"We struggle to maintain a little dignity, but look at us," said Lauranise Gedeon, who sat, embarrassed, in soiled sheets in the ruins of the municipal nursing home here in the capital.

Residents are bathed outdoors with a bucket and try to cover their nakedness. They spend the long, hot afternoons in hospital beds lined up side by side, six to a tent, fanning themselves with pieces of cardboard. They beg for water to drink.

"No water today. We are waiting. We are waiting for medicines, for the doctors, for God to help us," said nurse Yolette Fran├žois. "I am serious. These old people have a lot of troubles."

Her patients, about 80 men and women, were scooping rice and beans from dented metal bowls. Asked what they needed most, one resident said, "Something for the flies." Another complained that her spoon had been stolen and held up her fingers, sticky with food. "Look!"

The nurse whispered, "We have run out of diapers for them."

In Haitian Creole, the old are called "gran moun," and they are relatively few. Those 65 and older make up just 3.4 percent of Haiti's population, compared with 13 percent in a developed country such as the United States, because to attain such seniority in a nation beset by high infant mortality, poverty and disease is an accomplishment.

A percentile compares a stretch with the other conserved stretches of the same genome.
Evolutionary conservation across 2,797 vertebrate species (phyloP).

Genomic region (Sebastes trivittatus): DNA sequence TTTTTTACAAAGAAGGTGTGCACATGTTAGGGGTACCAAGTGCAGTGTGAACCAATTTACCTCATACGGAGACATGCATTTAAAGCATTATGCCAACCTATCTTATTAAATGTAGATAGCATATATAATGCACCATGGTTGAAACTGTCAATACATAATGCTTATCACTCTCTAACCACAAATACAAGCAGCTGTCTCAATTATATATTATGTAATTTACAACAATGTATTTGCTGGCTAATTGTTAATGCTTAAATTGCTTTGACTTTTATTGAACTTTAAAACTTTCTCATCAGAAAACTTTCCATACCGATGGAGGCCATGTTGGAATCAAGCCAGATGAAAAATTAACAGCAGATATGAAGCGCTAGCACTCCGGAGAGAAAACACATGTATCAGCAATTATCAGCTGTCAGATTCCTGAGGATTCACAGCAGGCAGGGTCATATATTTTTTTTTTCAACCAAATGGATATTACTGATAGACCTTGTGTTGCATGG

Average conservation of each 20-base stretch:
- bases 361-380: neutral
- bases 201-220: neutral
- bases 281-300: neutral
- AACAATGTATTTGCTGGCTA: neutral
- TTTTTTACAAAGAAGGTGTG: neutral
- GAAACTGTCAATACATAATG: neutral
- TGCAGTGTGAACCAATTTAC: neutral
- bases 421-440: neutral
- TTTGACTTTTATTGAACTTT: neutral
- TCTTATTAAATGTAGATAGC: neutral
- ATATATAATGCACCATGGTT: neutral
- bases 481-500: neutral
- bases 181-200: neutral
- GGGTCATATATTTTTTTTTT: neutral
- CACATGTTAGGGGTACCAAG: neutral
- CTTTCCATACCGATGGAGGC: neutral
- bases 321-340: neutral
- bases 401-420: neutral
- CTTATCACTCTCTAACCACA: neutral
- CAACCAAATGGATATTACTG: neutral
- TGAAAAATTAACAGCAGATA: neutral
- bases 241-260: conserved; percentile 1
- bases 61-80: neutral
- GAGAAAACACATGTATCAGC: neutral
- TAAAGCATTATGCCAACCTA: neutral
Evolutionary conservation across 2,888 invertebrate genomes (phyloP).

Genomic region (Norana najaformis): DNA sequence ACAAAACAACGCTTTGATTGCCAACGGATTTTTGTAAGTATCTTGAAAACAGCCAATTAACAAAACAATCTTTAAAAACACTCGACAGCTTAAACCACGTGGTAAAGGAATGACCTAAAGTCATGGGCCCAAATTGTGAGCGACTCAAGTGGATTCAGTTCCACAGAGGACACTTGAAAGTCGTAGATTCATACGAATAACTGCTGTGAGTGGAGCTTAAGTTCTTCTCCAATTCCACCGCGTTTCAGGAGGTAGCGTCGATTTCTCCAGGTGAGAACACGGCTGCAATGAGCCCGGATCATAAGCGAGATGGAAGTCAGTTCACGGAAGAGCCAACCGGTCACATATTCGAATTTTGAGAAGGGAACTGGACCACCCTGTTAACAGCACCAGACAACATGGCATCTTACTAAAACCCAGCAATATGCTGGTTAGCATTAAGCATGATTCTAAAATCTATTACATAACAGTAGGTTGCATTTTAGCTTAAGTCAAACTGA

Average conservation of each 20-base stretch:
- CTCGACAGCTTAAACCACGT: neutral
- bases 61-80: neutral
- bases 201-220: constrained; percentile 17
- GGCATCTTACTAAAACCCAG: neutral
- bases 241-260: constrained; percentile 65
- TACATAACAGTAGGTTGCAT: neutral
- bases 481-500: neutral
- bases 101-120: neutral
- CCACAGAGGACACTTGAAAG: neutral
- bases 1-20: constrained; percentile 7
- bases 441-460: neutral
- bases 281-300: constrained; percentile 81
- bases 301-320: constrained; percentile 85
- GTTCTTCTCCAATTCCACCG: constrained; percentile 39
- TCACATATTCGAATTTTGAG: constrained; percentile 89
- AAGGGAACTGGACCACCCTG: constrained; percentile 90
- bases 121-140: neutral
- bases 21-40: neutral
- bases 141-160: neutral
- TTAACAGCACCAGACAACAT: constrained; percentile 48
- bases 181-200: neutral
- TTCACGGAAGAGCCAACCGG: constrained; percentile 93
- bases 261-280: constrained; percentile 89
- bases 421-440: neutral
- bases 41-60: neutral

But in the weeks after the catastrophic Jan. 12 earthquake, the elderly appear to have been forgotten.

"They are invisible, and we need to do more to help, because they are desperate," said Ronald Blain, a Haitian government official working for the U.N. Human Settlements Program.

This week, a working group of U.N. experts has been created to look into the situation of Haitians with disabilities, especially the elderly, who have been disproportionately affected by the disaster.

In a statement, the chairman of the U.N. committee, Mohammed al-Tarawneh, said that "while relief workers are struggling to provide aid to the people of Haiti and while the situation remains difficult for everyone, persons with disabilities are particularly affected by the crisis," especially those whose caregivers were killed or injured.